As we now know, the shift we are seeing throughout the wellness industry is geared towards a more holistic approach to beauty, incorporating more full spectrum solutions with an emphasis on health. Not only are consumers becoming more savvy about what is being used on their bodies topically, but there is now a heightened focus on the role diet can play in relation to skin health.
This focus has led to an explosive new market for ‘inside out beauty’, with countless new ranges of supplements, drinks, protein shakes and snack foods all aiming to deliver internal health benefits that in turn lead to glowing, healthier skin.
Some of the inner-and-outer health options we’ve seen so far include probiotic protein balls, powder supplements designed to induce cellular turnover, vitamin supplements to aid in faster skin healing and antioxidant support, broths and kombuchas to promote gut health, and other naturally derived, sugar-free snacks to assist healthy digestive function and in turn clearer skin – just to name a few.
We asked GP and resident Embarrassing Bodies Australia expert Dr. Ginni Mansberg her thoughts on the new craze. “There’s a very emerging area of neutraceuticals which is eating specific supplements for skin health, particularly around collagen. It’s an emerging area that’s not backed up by very large-scale studies yet, but, I suspect it is coming. The interesting part is that if you eat collagen, in theory, your bowel should break that down into its amino acid components, and then reconstitute it – how does your body know to put those particular amino acids vs the one you got from a steak, back into collagen and synthesise that and put it back into you face? It’s an interesting area that’s emerging.”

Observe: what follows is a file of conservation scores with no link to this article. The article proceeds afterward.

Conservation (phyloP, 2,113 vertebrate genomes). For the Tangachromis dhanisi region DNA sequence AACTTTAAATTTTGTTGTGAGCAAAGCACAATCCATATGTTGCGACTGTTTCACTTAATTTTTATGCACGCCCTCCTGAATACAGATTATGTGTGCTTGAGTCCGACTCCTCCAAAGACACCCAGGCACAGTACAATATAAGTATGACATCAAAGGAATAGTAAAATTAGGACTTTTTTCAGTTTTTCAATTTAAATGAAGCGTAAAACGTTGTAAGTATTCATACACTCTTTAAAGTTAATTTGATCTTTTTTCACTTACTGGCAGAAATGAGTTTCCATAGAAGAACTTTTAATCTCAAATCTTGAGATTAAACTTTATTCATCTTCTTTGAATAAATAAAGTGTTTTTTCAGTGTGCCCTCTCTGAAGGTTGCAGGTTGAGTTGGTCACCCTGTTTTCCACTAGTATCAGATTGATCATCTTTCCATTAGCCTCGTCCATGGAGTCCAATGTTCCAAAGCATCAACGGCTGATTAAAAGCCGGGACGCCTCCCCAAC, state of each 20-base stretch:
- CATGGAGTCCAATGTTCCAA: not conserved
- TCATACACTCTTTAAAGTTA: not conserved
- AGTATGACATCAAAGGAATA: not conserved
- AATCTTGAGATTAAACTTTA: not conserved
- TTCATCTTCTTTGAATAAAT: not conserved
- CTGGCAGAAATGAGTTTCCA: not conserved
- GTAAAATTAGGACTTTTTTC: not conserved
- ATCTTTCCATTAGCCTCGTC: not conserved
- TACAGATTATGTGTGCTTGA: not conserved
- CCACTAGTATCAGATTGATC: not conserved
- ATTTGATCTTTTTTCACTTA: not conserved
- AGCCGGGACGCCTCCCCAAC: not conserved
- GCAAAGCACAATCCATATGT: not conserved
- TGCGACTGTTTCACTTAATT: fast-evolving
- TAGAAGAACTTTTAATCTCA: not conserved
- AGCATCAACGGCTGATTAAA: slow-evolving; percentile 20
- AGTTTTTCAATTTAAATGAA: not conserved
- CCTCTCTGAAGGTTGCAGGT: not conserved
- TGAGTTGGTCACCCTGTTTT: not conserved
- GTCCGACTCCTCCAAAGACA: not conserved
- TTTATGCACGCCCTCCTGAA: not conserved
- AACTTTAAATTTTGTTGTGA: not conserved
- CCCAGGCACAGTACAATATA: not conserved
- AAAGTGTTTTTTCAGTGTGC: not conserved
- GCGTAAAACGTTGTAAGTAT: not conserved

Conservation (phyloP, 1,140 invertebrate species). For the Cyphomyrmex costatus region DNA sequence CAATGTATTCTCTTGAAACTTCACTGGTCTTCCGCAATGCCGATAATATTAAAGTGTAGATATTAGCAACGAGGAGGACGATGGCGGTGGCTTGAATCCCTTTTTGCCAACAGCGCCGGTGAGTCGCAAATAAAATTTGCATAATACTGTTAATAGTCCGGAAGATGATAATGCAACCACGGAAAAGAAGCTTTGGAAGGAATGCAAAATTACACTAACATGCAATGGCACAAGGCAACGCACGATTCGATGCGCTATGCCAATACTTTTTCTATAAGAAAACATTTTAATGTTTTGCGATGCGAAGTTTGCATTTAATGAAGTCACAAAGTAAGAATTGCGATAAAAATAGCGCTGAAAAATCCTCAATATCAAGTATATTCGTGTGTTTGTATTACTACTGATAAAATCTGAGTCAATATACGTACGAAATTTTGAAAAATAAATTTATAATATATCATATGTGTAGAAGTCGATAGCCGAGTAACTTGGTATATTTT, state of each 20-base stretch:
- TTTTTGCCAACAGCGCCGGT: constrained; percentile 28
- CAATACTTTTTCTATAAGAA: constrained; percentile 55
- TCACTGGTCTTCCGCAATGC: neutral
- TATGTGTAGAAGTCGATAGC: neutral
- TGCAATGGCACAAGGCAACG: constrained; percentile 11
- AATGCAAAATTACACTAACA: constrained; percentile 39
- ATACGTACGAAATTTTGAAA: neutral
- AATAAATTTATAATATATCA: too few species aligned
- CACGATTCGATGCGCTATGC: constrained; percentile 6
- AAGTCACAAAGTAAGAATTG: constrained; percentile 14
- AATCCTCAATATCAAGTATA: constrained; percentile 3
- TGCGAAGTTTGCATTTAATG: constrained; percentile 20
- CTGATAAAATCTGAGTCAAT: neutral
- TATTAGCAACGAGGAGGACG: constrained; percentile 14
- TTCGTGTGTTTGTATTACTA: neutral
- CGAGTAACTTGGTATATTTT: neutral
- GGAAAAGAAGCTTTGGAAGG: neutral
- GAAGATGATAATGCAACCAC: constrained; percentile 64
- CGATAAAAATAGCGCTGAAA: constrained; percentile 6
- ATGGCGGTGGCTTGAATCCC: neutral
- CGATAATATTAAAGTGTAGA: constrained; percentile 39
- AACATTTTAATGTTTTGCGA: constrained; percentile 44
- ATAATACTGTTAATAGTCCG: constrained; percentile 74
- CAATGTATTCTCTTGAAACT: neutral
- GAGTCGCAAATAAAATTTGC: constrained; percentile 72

“Not enough research has been done to connect specific items in the diet with specific skin conditions, but here’s what we do know – in people that are prone to acne, a high glycaemic index diet, so high amounts of processed carbohydrates, so rice crackers, lollies, cakes, chocolate, is linked to acne breakouts, while most of the studies have been done in younger teenagers it’s probably true across the board.”
“Hydration is really important for both gut health and your skin, if you don’t drink enough, your skin will look worse. Women need around 2.1 litres of fluid a day on top of their food. For men it’s 2.6 and for pregnant or breastfeeding women it’s about 3 litres per day. You do need to increase that if you’re losing a lot of water through sweating, so exercising a lot, if it’s very hot, particularly for women that are going through menopause.”
According to Ginni, the most important contributing factor to beauty from within is a healthy diet – in particular, the Mediterranean variety.
“We do know that people who have a very poor diet, they look a lot older and their skin does often look horrible, and it is really important to have the same Mediterranean diet that is touted for brain health, emotional health, physical health – it’s probably the same thing that’s really good for your skin.
So while the science may not quite have caught up with the trend, here are our top picks that clients are absolutely swearing by: